by David Fleming
After some 30 hours travel and several time zones later, I extracted my body from my seat on the Aeroflot Ilushyan 62, put on my parka; and entered the stream of bodies pushing toward the open door. As I neared the door I put on my hat, covered by ears and pulled on my heavy gloves. As I pushed through the open aircraft door, my senses met with temperature shock. The wind was gusting from 15 + miles per hour and the temperature was about -35’F Suffice it to say, the trip from plane to terminal, on foot, was a short one. I began to appreciate the pleasant visit with the church in Anchorage and the near +32’F temperatures we had left some six hours previously.
Welcome to Khabarovsk, Russia! After two hours waiting we were finay through customs, with Christian friends, and settled into our hotel. We had left Nashville Sunday morning at 7 A.M. and were in bed about 3 A.M. Tuesday (we lost Monday somewhere).
On Tuesday, we met with the rest of our team; Jim and Ronnie Van Sandt (the missionaries from Southern Christian University who had graciously committed to a four month stay, on a moment notice; when David and Martha BinWey had to return to the U.S. for health reasons); Ronnie Morrison, Assistanf Director of World Missions, Southern Christian University; Van Swaim, an elder of the Martin, Tennessee church of Christ. The others with me there also were our interpreters: Tanya Popkova from Syktyvkar, Russia; and Dema Kolobov from Khavarovsk, Russia. (Both of our interpreters were also very fine Christians).
We met and planned the work for which we came: (1) to work with the church and strengthen its members and (2) search for property for a school of Biblical studies.
I will address the second item first. Before we (Van Swaim and I) arrived, the other team members had tried to find properties for us to look at. There were very few available; one was for sale at $45,000 U.S., but the floors were faing through; some others were about as bad. One we did look at and asked to be held until we could search for funds was within 3 blocks of the Central Square, and was ideal for our purposes. It was a four room flat (apartment) of approximately, 1200 sq. ft, It could be converted into a small apartment on one side with enough room for a beginning school and office on the other. The price tag was to be $55,000, plus another $10,000 for re-furbishing. We were only given 10 days to come up with the funds (all of it) by the present owners. The church at Martin had pledged $30,000 toward this effort. However, once we returned to the States we checked with several churches and other sources, but we’re unable to get the necessary funding. Al-though this would have (seemingly) been an ideal property and location it was not to be at this time. Perhaps, the Lord has a better plan in mind.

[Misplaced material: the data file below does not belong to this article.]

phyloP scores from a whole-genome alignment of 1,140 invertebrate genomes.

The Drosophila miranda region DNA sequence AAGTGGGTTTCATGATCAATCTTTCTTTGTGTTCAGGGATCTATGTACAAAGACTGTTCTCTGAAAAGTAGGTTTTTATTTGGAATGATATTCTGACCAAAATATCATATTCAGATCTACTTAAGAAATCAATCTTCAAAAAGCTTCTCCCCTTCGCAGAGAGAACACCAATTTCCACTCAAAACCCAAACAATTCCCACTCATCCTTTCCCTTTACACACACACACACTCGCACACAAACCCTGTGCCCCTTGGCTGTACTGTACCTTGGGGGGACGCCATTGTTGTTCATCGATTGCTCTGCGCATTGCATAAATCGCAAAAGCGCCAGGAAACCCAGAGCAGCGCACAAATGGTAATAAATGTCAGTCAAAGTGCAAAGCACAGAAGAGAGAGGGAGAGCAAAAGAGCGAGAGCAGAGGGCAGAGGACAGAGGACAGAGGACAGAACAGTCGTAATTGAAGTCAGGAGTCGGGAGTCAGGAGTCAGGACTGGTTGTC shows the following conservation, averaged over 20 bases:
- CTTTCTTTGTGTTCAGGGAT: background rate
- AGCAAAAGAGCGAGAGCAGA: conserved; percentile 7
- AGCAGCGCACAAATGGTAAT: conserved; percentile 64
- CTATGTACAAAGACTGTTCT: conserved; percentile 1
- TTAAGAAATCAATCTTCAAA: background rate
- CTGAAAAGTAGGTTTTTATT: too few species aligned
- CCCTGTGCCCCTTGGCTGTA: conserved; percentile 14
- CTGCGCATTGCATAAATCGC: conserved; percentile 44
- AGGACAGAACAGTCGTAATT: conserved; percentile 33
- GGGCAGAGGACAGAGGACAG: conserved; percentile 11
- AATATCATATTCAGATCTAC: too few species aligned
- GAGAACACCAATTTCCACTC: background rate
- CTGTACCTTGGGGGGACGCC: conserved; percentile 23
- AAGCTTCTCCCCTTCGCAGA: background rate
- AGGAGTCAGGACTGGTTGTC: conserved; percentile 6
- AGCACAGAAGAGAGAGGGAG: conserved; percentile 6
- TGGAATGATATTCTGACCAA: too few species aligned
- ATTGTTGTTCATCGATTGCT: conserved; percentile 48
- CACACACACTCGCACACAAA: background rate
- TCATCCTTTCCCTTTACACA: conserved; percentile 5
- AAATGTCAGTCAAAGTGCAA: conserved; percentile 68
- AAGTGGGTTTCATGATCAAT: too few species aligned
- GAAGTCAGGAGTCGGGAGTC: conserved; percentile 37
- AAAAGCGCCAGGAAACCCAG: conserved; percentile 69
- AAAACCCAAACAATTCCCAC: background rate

The reasons for needing a property are more than just for a Bible school. Beginning in January 1994, the church must now pay $300 U.S. for rental of a lecture hall at the Medical College (for church meetings); Jim and Bonnie Van Sandt are living in a flat about 10 miles from the Central area where the church meets. Their rent is about $300 or more also; and their lease ends in May and another home must be found. Also, since the apartment was so far from the church, they are in the process of renting a hotel room as an office close to the church for an adequate place to meet and study with people and perform baptisms. This would also be an added cost.